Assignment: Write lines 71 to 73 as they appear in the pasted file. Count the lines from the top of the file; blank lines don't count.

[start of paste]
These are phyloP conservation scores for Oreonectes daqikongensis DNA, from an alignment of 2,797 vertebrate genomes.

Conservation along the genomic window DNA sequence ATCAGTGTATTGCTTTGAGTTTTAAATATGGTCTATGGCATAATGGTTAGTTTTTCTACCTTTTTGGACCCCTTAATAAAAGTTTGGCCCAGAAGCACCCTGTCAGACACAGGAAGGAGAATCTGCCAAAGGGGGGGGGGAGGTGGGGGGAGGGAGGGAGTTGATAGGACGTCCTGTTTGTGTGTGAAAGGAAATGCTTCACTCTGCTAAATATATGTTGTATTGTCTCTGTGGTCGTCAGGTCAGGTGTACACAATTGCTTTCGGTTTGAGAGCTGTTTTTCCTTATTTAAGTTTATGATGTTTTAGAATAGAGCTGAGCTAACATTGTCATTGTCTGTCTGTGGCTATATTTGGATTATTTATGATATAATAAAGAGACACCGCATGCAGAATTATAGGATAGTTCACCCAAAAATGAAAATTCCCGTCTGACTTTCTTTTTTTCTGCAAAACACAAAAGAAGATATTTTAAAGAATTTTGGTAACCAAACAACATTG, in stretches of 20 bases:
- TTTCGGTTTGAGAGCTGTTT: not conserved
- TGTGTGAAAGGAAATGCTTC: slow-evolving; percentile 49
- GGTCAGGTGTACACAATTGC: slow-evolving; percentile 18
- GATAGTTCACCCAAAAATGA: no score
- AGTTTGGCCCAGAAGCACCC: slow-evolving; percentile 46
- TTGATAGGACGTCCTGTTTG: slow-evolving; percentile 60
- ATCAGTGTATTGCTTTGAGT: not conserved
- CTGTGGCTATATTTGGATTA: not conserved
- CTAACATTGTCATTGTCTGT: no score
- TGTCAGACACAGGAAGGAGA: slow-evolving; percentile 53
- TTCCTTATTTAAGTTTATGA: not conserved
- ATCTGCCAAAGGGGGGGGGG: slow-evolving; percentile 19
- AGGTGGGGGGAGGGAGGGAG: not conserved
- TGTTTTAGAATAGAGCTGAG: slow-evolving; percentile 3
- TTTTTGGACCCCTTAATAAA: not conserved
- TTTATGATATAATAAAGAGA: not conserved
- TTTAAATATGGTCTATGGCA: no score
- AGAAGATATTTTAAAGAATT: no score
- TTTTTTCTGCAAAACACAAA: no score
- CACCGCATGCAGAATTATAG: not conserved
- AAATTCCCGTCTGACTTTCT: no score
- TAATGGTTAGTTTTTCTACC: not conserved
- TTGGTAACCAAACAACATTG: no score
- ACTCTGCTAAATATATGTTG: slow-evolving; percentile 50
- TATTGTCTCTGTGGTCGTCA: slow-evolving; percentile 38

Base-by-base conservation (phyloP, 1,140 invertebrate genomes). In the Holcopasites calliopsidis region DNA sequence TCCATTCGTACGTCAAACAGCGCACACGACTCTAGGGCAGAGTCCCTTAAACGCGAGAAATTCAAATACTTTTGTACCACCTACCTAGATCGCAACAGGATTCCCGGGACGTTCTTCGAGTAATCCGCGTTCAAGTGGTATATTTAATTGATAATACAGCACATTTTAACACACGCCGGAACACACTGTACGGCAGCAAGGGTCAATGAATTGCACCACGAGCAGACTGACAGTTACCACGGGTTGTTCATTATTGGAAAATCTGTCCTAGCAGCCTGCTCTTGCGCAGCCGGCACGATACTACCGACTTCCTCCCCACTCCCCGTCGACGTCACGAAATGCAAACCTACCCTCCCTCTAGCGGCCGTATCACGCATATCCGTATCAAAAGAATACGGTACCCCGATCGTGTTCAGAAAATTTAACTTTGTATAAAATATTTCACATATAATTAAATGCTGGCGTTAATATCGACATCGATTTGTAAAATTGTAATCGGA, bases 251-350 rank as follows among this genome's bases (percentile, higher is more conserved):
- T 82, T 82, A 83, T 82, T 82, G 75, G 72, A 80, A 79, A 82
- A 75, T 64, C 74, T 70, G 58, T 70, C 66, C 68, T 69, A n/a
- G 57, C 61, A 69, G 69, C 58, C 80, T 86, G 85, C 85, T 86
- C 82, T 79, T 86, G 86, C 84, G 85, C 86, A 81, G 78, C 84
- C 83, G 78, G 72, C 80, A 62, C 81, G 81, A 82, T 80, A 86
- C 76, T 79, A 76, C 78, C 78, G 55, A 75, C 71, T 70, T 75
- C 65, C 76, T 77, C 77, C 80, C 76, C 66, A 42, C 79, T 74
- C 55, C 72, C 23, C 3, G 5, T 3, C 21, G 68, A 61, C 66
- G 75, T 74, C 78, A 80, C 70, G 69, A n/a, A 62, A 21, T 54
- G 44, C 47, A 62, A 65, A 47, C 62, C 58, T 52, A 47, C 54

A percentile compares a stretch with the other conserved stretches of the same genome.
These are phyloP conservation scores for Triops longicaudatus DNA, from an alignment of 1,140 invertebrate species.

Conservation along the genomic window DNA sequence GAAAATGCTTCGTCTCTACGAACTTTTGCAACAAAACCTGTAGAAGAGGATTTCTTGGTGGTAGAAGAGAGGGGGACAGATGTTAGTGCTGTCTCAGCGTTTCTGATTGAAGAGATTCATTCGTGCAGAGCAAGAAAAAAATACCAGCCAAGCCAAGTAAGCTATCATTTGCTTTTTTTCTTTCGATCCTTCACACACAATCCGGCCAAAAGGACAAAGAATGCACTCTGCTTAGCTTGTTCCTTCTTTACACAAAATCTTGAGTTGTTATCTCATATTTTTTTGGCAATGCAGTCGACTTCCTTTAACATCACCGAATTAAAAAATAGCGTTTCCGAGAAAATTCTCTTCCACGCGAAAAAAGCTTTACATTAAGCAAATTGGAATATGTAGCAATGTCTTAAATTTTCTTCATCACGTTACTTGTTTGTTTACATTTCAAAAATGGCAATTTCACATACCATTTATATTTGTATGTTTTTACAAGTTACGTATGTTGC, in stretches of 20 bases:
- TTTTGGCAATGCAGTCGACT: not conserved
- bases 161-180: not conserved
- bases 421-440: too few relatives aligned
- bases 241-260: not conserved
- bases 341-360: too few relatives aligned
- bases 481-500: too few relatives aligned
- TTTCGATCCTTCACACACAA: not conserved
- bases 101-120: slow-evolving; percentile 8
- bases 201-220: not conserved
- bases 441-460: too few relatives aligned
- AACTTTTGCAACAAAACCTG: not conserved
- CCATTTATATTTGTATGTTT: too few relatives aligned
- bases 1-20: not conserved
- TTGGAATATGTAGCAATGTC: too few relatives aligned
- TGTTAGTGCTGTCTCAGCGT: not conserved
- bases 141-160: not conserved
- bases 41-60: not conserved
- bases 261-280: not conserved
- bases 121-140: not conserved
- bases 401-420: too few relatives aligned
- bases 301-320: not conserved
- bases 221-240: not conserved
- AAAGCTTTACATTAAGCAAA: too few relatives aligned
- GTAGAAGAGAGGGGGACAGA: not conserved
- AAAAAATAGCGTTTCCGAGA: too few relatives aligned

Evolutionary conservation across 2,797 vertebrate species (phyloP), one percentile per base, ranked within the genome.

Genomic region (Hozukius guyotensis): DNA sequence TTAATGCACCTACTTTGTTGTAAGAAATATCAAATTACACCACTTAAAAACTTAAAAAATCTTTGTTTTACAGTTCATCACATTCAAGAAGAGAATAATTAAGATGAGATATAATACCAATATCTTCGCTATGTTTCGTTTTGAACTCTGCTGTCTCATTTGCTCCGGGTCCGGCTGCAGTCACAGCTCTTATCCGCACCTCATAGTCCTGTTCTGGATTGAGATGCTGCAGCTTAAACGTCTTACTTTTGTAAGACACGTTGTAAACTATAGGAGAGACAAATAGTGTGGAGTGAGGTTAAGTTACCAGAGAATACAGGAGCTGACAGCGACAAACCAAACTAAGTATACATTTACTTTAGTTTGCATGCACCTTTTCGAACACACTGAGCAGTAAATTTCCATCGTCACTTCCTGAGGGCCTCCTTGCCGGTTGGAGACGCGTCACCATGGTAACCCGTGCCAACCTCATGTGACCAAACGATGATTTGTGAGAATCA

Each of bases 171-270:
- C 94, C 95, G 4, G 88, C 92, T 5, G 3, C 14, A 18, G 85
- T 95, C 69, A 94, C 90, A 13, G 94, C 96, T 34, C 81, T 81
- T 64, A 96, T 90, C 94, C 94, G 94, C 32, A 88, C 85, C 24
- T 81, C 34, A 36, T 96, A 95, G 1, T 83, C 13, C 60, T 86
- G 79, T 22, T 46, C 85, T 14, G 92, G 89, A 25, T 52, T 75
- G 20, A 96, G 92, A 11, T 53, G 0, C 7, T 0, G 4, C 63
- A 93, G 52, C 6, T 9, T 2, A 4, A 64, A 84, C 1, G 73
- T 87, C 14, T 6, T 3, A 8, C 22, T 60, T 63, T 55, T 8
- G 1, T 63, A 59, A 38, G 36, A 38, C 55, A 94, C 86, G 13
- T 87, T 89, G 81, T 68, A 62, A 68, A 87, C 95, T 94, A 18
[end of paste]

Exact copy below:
- T 95, C 69, A 94, C 90, A 13, G 94, C 96, T 34, C 81, T 81
- T 64, A 96, T 90, C 94, C 94, G 94, C 32, A 88, C 85, C 24
- T 81, C 34, A 36, T 96, A 95, G 1, T 83, C 13, C 60, T 86